DNG, JPEG, TIFF, PSD, PSB, and more: photographers have more options than ever for saving their files, but not every option is a good choice. Do you know the benefits of each file type and when you should use them?
One of the best ways to think about file formats is milestones in the workflow. From choice of file format in camera, to how you store your images on the computer, to how you pass them between editing tools, to how you archive, export and share, each step may have a different format associated with it. As a result, this guide will follow a roughly linear workflow. If a step isn’t relevant to you, you should still consider whether that format is something that could be useful in your process.
The choice of file format at time of capture is going to be limited by your choice of camera. Typically, any camera beyond the most basic point and shoots will support some sort of raw format. The name will vary based on the vendor: Canon’s .cr2, Nikon’s .nef, Sony’s .arw, and Fujifilm’s .raf all refer to the same type of file. These file types have the least amount of processing, particularly compared to a JPEG, but will also be larger and require more work to be usable.
Raw files are processed through a raw processor, like Lightroom, Capture One, or the manufacturer’s provided software. This processing step lets the photographer make changes like adjusting the brightness and color balance, often with greater latitude than a JPEG.
A few downsides to raw files include the larger file size and drastically reduced interoperability with devices and services: you can’t upload a raw file to Instagram, for instance. Over the last few years, operating system support has gotten better, with support for thumbnails, viewing, or even basic editing now being built in.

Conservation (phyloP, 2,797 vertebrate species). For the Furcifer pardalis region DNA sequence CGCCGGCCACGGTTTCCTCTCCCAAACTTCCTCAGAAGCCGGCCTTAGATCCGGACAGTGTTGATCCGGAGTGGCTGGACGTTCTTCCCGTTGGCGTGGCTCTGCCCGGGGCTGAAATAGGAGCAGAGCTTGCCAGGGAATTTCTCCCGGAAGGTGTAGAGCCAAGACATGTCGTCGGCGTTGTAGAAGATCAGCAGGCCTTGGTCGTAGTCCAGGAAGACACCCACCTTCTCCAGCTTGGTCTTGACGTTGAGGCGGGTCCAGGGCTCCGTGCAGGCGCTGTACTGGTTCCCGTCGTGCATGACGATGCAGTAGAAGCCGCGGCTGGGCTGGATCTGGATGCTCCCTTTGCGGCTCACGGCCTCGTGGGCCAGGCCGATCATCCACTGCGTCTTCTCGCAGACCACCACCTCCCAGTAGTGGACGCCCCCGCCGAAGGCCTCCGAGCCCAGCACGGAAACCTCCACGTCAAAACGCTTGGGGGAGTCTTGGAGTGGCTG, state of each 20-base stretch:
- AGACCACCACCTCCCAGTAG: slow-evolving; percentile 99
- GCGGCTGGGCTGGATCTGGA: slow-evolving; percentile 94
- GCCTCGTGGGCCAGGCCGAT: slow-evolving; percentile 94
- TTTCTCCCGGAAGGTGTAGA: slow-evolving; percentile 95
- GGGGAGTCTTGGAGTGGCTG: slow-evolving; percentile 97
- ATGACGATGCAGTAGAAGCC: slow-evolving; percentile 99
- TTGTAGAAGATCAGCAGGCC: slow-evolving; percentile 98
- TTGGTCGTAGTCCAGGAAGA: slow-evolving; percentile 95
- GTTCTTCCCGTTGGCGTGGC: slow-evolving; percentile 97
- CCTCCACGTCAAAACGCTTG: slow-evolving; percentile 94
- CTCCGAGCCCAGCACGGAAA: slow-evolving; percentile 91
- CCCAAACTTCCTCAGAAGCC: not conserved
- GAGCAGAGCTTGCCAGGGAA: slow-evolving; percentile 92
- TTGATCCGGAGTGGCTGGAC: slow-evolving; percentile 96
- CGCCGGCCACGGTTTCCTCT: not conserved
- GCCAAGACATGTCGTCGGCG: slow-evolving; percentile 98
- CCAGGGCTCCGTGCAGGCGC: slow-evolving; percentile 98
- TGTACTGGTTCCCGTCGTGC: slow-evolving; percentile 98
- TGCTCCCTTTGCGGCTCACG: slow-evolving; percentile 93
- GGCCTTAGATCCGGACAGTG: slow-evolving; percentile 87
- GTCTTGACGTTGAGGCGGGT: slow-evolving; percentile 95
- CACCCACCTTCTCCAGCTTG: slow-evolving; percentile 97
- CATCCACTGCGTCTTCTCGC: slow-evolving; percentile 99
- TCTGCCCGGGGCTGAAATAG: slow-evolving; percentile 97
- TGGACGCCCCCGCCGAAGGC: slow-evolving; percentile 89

Raw files can support some amount of compression, with many cameras offering a choice between lossless, lossy, and uncompressed raw files. Typically, there is no reason to go with uncompressed over lossless compression, excluding specialty cases. When it comes to lossy compression, most cameras I’ve seen haven’t made lossy raw files significantly smaller enough to merit the decreased quality (if I need the space, I’ll just shoot JPEG). As a result, lossless compression is my go-to choice on cameras.
JPEG files, at the time of capture, lock the photographer into a number of choices. Prominently among these are white balance, quality, and any camera color-processing steps. While JPEG files can still be opened in Photoshop and edited after the fact, many pieces of information are thrown away to reduce size. This discarded information reduces the latitude possible in editing; for example, brightening the shadows will begin to show artifacts more quickly than a raw file.
Typically, a camera allows the selection of different degrees of JPEG compression. For example, choosing fine over basic means the resulting file will be slightly larger (although still much smaller than a similar raw file), but have fewer compression artifacts.
The tradeoffs inherent to shooting JPEG relegate it to one of two use cases, at least in my experience. For me, these are scenarios like shooting insignificant images, like eBay listing photos, where I just need a quick shot, and high-volume shoots, like a photobooth at a wedding. While the simplicity can be a great benefit for some photographers, storage is cheap (see 256 GB SD cards for less than $80) and post-processing so significant to the final look of an image, I’m almost always using raw.